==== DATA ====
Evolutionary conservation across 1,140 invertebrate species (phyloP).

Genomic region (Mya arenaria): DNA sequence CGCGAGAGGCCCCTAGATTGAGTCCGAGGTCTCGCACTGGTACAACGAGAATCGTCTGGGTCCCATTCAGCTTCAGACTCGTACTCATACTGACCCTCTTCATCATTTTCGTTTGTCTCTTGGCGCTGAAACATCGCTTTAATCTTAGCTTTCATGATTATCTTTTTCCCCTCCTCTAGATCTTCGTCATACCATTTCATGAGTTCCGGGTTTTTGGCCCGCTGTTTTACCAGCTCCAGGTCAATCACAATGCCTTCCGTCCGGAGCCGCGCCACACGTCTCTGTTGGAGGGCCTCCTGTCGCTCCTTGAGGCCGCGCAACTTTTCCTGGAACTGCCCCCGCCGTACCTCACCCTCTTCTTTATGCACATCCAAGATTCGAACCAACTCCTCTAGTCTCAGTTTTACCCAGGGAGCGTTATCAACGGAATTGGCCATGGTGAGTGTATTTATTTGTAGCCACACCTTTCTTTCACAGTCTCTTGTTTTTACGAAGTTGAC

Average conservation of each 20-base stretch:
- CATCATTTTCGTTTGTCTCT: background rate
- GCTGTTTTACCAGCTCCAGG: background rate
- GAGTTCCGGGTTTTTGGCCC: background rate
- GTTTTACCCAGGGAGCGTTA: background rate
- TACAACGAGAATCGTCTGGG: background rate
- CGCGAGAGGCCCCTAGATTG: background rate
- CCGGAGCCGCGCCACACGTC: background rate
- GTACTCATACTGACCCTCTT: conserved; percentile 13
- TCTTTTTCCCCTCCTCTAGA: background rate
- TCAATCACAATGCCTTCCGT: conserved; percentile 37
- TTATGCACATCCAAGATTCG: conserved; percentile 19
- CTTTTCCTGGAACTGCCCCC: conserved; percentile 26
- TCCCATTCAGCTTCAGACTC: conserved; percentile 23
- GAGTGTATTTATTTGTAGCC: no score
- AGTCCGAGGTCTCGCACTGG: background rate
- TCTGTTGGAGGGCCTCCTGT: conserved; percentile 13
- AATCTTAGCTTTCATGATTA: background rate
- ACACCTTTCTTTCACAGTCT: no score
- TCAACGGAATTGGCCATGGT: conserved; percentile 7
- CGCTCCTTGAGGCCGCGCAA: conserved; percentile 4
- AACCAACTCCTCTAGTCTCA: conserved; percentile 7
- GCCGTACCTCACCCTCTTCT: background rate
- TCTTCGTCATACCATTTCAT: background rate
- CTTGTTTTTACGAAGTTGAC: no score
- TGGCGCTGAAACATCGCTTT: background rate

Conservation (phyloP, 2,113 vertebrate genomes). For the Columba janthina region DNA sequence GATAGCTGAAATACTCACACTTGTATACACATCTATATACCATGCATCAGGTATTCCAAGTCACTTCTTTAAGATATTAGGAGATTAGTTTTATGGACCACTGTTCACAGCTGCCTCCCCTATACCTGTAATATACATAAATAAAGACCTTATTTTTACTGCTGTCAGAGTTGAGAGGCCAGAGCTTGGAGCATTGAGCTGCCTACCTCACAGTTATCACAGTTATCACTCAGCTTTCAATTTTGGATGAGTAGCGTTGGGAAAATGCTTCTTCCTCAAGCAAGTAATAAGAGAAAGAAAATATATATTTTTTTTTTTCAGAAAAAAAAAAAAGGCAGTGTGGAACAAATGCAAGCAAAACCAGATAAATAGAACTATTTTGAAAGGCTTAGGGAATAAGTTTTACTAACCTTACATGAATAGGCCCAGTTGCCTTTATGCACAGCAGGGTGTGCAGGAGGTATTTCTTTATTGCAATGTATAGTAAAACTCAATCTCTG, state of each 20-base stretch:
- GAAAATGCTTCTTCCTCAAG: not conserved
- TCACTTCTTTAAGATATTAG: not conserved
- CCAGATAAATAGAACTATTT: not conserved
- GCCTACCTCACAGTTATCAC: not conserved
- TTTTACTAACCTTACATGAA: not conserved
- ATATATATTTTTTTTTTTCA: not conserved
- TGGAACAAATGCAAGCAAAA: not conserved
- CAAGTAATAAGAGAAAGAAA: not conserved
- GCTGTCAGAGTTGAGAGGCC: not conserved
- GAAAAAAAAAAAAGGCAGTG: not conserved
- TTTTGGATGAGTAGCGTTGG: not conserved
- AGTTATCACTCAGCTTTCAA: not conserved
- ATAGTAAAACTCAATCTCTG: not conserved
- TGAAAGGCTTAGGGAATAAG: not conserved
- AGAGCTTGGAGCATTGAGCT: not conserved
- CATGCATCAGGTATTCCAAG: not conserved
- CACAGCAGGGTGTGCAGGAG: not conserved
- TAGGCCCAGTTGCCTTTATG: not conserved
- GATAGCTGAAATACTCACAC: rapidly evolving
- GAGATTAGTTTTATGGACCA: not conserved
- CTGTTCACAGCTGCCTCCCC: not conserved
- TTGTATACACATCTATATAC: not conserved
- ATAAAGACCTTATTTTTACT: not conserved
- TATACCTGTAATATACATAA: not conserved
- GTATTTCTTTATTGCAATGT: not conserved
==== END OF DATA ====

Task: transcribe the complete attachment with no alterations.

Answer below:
Evolutionary conservation across 1,140 invertebrate species (phyloP).

Genomic region (Mya arenaria): DNA sequence CGCGAGAGGCCCCTAGATTGAGTCCGAGGTCTCGCACTGGTACAACGAGAATCGTCTGGGTCCCATTCAGCTTCAGACTCGTACTCATACTGACCCTCTTCATCATTTTCGTTTGTCTCTTGGCGCTGAAACATCGCTTTAATCTTAGCTTTCATGATTATCTTTTTCCCCTCCTCTAGATCTTCGTCATACCATTTCATGAGTTCCGGGTTTTTGGCCCGCTGTTTTACCAGCTCCAGGTCAATCACAATGCCTTCCGTCCGGAGCCGCGCCACACGTCTCTGTTGGAGGGCCTCCTGTCGCTCCTTGAGGCCGCGCAACTTTTCCTGGAACTGCCCCCGCCGTACCTCACCCTCTTCTTTATGCACATCCAAGATTCGAACCAACTCCTCTAGTCTCAGTTTTACCCAGGGAGCGTTATCAACGGAATTGGCCATGGTGAGTGTATTTATTTGTAGCCACACCTTTCTTTCACAGTCTCTTGTTTTTACGAAGTTGAC

Average conservation of each 20-base stretch:
- CATCATTTTCGTTTGTCTCT: background rate
- GCTGTTTTACCAGCTCCAGG: background rate
- GAGTTCCGGGTTTTTGGCCC: background rate
- GTTTTACCCAGGGAGCGTTA: background rate
- TACAACGAGAATCGTCTGGG: background rate
- CGCGAGAGGCCCCTAGATTG: background rate
- CCGGAGCCGCGCCACACGTC: background rate
- GTACTCATACTGACCCTCTT: conserved; percentile 13
- TCTTTTTCCCCTCCTCTAGA: background rate
- TCAATCACAATGCCTTCCGT: conserved; percentile 37
- TTATGCACATCCAAGATTCG: conserved; percentile 19
- CTTTTCCTGGAACTGCCCCC: conserved; percentile 26
- TCCCATTCAGCTTCAGACTC: conserved; percentile 23
- GAGTGTATTTATTTGTAGCC: no score
- AGTCCGAGGTCTCGCACTGG: background rate
- TCTGTTGGAGGGCCTCCTGT: conserved; percentile 13
- AATCTTAGCTTTCATGATTA: background rate
- ACACCTTTCTTTCACAGTCT: no score
- TCAACGGAATTGGCCATGGT: conserved; percentile 7
- CGCTCCTTGAGGCCGCGCAA: conserved; percentile 4
- AACCAACTCCTCTAGTCTCA: conserved; percentile 7
- GCCGTACCTCACCCTCTTCT: background rate
- TCTTCGTCATACCATTTCAT: background rate
- CTTGTTTTTACGAAGTTGAC: no score
- TGGCGCTGAAACATCGCTTT: background rate

Conservation (phyloP, 2,113 vertebrate genomes). For the Columba janthina region DNA sequence GATAGCTGAAATACTCACACTTGTATACACATCTATATACCATGCATCAGGTATTCCAAGTCACTTCTTTAAGATATTAGGAGATTAGTTTTATGGACCACTGTTCACAGCTGCCTCCCCTATACCTGTAATATACATAAATAAAGACCTTATTTTTACTGCTGTCAGAGTTGAGAGGCCAGAGCTTGGAGCATTGAGCTGCCTACCTCACAGTTATCACAGTTATCACTCAGCTTTCAATTTTGGATGAGTAGCGTTGGGAAAATGCTTCTTCCTCAAGCAAGTAATAAGAGAAAGAAAATATATATTTTTTTTTTTCAGAAAAAAAAAAAAGGCAGTGTGGAACAAATGCAAGCAAAACCAGATAAATAGAACTATTTTGAAAGGCTTAGGGAATAAGTTTTACTAACCTTACATGAATAGGCCCAGTTGCCTTTATGCACAGCAGGGTGTGCAGGAGGTATTTCTTTATTGCAATGTATAGTAAAACTCAATCTCTG, state of each 20-base stretch:
- GAAAATGCTTCTTCCTCAAG: not conserved
- TCACTTCTTTAAGATATTAG: not conserved
- CCAGATAAATAGAACTATTT: not conserved
- GCCTACCTCACAGTTATCAC: not conserved
- TTTTACTAACCTTACATGAA: not conserved
- ATATATATTTTTTTTTTTCA: not conserved
- TGGAACAAATGCAAGCAAAA: not conserved
- CAAGTAATAAGAGAAAGAAA: not conserved
- GCTGTCAGAGTTGAGAGGCC: not conserved
- GAAAAAAAAAAAAGGCAGTG: not conserved
- TTTTGGATGAGTAGCGTTGG: not conserved
- AGTTATCACTCAGCTTTCAA: not conserved
- ATAGTAAAACTCAATCTCTG: not conserved
- TGAAAGGCTTAGGGAATAAG: not conserved
- AGAGCTTGGAGCATTGAGCT: not conserved
- CATGCATCAGGTATTCCAAG: not conserved
- CACAGCAGGGTGTGCAGGAG: not conserved
- TAGGCCCAGTTGCCTTTATG: not conserved
- GATAGCTGAAATACTCACAC: rapidly evolving
- GAGATTAGTTTTATGGACCA: not conserved
- CTGTTCACAGCTGCCTCCCC: not conserved
- TTGTATACACATCTATATAC: not conserved
- ATAAAGACCTTATTTTTACT: not conserved
- TATACCTGTAATATACATAA: not conserved
- GTATTTCTTTATTGCAATGT: not conserved